8. To kill an error is as good a service as, and sometimes even better than, the establishing of a new truth or fact. (Charles Darwin) 
9. It ain’t what you don’t know that gets you into trouble. It’s what you know for sure that just ain’t so. (Mark Twain) 
10. Ignorance is preferable to error; and he is less remote from the truth who believes nothing, than he who believes what is wrong. (Thomas Jefferson) 
11. All truth passes through three stages. First, it is ridiculed, second, it is violently opposed, and third, it is accepted as self-evident. (Arthur Schopenhauer)

Friday, May 17, 2013

Happy Birthday to My First Born

drawing of grumpy cat Tarder Sauce with a cupcake and party hat

The Muse

- Anna Akhmatova        translated by Lyn Coffin

When at night I await the beloved guest,
Life seems to hang by a thread.  ”What is youth?” I demand
Of the room.  ”What is honor, freedom, the rest,
In the Presence of her who holds the flute in her hand?”
But now she is here.  Tossing aside her veil,
She considers me.  ”Are you the one who came
To Dante, who dictated the pages of Hell
To him?” I ask her.  She replies, “I am.”

Thursday, May 16, 2013

A Ballad Maker

- Padraic Colum

Once I loved a maiden fair,
Over the hills and jar away,
Lands she had and lovers to spare,
Over the hills and far away.
And I was stooped and troubled sore,
And my face was pale, and the coat I wore
Was thin as my supper the night before
Over the hills and far away.

Once I passed in the Autumn late,
Over the hills and jar away,
Her bawn and barn and painted gate,
Over the hills and jar away.
She was leaning there in the twilight space,
Sweet sorrow was on her fair young face,
And her wistful eyes were away from the place,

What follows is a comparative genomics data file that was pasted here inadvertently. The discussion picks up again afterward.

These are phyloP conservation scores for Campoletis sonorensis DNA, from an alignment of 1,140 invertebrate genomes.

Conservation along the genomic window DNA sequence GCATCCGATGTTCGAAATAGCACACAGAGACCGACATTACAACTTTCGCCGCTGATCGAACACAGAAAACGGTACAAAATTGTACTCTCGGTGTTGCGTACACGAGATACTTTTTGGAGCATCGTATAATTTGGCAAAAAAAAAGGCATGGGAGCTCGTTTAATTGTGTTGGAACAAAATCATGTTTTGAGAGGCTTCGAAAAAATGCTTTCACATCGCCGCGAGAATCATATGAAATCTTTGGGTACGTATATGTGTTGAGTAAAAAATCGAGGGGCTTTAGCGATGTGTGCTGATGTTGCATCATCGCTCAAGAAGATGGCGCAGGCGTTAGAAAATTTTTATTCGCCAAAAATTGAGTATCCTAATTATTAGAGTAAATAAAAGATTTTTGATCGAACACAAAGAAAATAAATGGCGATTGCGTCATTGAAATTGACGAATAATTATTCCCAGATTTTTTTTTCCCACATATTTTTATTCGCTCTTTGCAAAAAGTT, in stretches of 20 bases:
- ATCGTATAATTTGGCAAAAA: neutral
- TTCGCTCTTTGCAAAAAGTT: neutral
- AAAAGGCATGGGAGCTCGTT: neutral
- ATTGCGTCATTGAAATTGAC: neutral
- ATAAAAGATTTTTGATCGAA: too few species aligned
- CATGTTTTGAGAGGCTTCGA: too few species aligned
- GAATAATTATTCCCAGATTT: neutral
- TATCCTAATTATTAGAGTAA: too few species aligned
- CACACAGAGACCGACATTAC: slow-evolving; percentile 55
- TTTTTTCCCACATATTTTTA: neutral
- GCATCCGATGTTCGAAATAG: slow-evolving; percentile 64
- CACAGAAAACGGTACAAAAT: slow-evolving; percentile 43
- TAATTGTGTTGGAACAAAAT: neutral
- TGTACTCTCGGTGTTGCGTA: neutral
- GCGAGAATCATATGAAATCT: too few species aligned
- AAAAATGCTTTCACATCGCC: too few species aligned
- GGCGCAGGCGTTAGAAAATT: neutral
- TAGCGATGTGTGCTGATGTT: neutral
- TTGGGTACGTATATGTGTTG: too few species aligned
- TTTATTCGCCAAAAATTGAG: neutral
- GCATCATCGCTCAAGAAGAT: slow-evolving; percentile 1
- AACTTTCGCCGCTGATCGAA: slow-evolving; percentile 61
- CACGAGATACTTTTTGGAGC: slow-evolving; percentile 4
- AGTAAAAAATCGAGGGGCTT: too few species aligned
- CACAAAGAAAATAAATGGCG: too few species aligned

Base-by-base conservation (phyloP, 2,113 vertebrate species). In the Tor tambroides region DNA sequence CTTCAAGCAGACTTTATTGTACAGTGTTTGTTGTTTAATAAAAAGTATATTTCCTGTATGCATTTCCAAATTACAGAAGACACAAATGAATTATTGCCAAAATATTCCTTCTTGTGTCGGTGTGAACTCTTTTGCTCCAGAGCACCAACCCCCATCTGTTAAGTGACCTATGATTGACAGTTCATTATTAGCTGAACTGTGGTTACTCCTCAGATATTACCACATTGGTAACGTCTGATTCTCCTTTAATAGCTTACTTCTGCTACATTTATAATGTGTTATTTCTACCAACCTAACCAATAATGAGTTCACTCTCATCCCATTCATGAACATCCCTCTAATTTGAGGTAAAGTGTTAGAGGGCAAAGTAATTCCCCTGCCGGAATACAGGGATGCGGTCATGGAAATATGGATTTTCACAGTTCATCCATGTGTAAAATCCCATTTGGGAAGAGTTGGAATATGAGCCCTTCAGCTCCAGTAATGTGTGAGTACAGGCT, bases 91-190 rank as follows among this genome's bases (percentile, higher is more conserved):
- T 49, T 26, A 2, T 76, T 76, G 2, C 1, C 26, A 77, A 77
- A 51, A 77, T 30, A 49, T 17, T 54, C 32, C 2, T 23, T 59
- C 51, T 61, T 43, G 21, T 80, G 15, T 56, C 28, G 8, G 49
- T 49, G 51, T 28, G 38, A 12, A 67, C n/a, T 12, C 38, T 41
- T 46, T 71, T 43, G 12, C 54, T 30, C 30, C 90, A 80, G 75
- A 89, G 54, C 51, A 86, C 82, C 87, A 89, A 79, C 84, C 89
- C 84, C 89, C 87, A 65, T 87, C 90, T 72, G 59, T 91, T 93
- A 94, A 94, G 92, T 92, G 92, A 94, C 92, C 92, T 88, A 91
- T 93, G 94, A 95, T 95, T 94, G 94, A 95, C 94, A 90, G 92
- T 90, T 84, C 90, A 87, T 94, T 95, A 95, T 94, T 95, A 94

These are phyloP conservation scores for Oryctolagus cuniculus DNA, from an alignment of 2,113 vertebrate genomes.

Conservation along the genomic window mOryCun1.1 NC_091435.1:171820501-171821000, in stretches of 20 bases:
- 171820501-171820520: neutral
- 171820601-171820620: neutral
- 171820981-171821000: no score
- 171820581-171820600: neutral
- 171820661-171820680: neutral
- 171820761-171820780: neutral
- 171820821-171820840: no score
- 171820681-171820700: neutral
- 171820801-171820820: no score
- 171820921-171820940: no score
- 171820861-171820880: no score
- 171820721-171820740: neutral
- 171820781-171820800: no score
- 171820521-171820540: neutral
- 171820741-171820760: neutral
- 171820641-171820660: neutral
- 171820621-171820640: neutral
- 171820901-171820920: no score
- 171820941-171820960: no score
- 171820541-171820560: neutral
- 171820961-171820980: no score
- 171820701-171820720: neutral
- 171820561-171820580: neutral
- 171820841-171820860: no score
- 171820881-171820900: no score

Over the hills and jar away.

Maybe she thought as she watched me come,
Over the hills and jar away,
With my awkward stride and my face so glum,
Over the hills and jar away.
Spite of his stoop, he still is young,
They say he goes the Shee among,
Ballads he makes; I've heard them sung
Over the hills and jar away.

She gave me good-night in gentle wise,
Over the hills and jar away,
Shyly lifting to mine, dark eyes,
Over the hills and jar away.
What could I do but stop and speak,
And she no longer proud, but meek?
full blownwhite rose on black backgroundShe plucked me a rose like her wild-rose cheek-
Over the hills and jar away.

To-morrow Mavourneen a sleeveen weds,
Over the hills and jar away,
With corn in haggard and cattle in sheds,
Over the hills and jar away.
And I who have lost her, the dear, the rare-
Well, I got me this ballad to sing at the fair,
Twill bring enough money to drown my care,
Over the hills and jar away.

Wednesday, May 15, 2013

Lunar Eclipse

- Mei Yao-ch'en
lunar eclipse at three quarters full

   translated from the Chinese by David Hinton

A maid comes running into the house
talking about things beyond belief,

about the sky all turned to blue glass,
the moon to a crystal of black quartz.

It rose a full ten parts round tonight,
but now it's just a bare sliver of light.

My wife hurries off to fry roundcakes,
and my son starts banging on mirrors:

it's awfully shallow thinking, I know,
but that urge to restore is beautiful.

The night deepens. The moon emerges,
then goes on shepherding stars west.


from: Mountain Home: The Wilderness

Tuesday, May 14, 2013

As Kingfishers Catch Fire

- Gerard Manley Hopkins

As kingfishers catch fire, dragonflies draw flame;
As tumbled over rim in roundy wells
Stones ring; like each tucked string tells, each hung bell's
Bow swung finds tongue to fling out broad its name;
Each mortal thing does one thing and the same:
Deals out that being indoors each one dwells;
Selves — goes itself; myself it speaks and spells,
Crying Whát I dó is me: for that I came.

I say móre: the just man justices;
Keeps grace: thát keeps all his goings graces;
Acts in God's eye what in God's eye he is —
Chríst — for Christ plays in ten thousand places,
Lovely in limbs, and lovely in eyes not his
To the Father through the features of men's faces.

from: Gerard Manley Hopkins: Poems and Prose. Copyright 1985.

Monday, May 13, 2013

Kilt Monday!

'Cause let's face it,
Mondays can be so .   .  .  rough, hard, difficult.